Nov. 20 (UPI) -- U.S. Ambassador to the European Union Gordon Sondland told impeachment investigators Wednesday there was quid pro quo involving the new Ukrainian president's request for a meeting with President Donald Trump.
Sondland made the remarks in his opening statement before the House intelligence committee. His testimony is considered key to the investigation because he had direct contact with President Donald Trump and was present during pivotal moments that contributed to the whistle-blower report that spawned the inquiry.
While the ambassador made it clear he believed there was a quid pro quo involved in the setting up of the meeting between Trump and Ukrainian President Volodymyr Zelensky, he said he was never able to definitively determine that one was involved in the withholding of military aid to Ukraine.
Trump wanted Ukraine to investigate former U.S. Vice President Joe Biden and his son, Hunter Biden, who was on the board of Ukrainian gas company Burisma, and allegations Ukraine was involved in meddling in the 2016 U.S. election.
Sondland said he pressured Ukraine for investigations at the "express direction" of Trump via Trump's personal lawyer, Rudy Giuliani. He also said "everyone was in the loop" and "it was no secret."
"Mr. Giuliani's requests were a quid pro quo for arranging a White House visit for President Zelensky," he said. "Giuliani demanded that Ukraine make a public statement announcing investigations of [claims Ukraine interfered in the 2016 U.S. election] and Burisma. Mr. Giuliani was expressing the desires of the president of the United States, and we knew that these investigations were important to the president."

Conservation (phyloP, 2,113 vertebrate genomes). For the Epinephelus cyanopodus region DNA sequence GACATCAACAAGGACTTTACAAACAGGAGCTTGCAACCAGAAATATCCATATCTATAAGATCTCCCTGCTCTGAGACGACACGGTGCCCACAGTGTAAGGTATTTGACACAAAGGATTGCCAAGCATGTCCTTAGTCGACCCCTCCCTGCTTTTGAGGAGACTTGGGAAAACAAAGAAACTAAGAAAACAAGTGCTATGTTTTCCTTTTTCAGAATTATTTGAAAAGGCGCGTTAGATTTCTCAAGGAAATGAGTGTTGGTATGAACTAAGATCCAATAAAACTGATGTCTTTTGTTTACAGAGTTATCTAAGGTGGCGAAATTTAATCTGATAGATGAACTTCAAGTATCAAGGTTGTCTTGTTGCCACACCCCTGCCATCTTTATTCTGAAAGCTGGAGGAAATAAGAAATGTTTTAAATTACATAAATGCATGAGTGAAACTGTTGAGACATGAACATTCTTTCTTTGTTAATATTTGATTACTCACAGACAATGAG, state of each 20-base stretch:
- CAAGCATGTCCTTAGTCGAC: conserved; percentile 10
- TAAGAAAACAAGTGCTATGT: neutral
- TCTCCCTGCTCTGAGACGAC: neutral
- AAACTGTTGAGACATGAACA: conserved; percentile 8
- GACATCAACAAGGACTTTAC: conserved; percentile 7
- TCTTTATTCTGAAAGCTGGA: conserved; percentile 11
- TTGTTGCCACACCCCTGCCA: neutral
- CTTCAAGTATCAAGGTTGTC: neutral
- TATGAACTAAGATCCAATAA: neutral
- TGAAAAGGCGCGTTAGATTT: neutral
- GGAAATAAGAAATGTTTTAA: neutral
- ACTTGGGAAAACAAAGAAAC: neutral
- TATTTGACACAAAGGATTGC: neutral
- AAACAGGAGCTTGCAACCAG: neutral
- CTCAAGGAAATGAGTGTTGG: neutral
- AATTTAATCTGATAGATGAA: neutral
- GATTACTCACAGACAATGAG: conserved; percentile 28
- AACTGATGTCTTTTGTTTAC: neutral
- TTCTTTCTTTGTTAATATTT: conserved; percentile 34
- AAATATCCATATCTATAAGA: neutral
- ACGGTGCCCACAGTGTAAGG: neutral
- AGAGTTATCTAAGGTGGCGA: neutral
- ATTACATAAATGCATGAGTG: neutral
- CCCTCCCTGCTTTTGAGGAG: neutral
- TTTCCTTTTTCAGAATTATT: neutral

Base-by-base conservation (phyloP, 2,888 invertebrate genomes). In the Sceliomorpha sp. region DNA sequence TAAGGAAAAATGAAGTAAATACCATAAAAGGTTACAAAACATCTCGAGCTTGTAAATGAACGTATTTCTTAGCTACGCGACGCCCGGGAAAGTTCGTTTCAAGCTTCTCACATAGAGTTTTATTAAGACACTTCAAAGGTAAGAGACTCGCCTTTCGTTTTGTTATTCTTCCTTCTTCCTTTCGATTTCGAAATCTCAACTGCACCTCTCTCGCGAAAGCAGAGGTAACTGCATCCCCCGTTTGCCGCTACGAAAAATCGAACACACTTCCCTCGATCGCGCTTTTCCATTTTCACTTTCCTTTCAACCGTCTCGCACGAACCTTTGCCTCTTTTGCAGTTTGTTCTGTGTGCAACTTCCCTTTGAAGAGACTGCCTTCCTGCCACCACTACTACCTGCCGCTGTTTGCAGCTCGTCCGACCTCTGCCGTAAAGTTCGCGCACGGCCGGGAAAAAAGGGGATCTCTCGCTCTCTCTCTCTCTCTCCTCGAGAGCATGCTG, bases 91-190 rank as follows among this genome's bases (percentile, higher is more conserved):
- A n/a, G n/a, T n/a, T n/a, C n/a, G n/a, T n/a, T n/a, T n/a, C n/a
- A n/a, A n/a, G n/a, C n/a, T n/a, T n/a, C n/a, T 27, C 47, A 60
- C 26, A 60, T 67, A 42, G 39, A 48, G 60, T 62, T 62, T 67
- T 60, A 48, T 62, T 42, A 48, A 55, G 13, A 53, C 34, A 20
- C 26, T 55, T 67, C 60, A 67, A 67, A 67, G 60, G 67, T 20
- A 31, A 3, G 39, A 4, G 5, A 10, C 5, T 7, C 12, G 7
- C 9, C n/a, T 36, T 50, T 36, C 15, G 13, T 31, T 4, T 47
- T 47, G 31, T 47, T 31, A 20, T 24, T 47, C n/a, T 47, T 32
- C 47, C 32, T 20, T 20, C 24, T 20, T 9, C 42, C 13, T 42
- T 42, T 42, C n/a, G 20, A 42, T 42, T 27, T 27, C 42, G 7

Sondland, who donated $1 million to Trump's inauguration, said he tried to learn why the military aid was suspended -- and said it was tied to Giuliani, who was running a "shadow" foreign policy in Ukraine. Sondland told the House panel he worked "diligently" to find out why.
"But I never received a clear answer," he said. "In the absence of any credible explanation for the suspension of aid, I later came to believe that the resumption of security aid would not occur until there was a public statement from Ukraine committing to the investigations of the 2016 election and Burisma, as Mr. Giuliani had demanded."
After questioning from House intelligence committee Chairman Adam Schiff, D-Calif., Sondland said it was his "personal presumption, based on the facts at the time" that a quid pro quo was involved in the withholding of military aid.
The diplomat initially testified in his private deposition he didn't believe Trump threatened to withhold the military aid to pressure Ukraine to investigate the Bidens. In supplemental testimony on Nov. 5, after other witnesses had questioned his credibility, he said he'd recalled telling an aide to Ukrainian President Volodymyr Zelensky that resumption of U.S. aid depended on Kiev publicly agreeing to the Burisma-Biden investigations. He also added that he believed suspending the aid was "ill-advised" and should not be done "for any reason."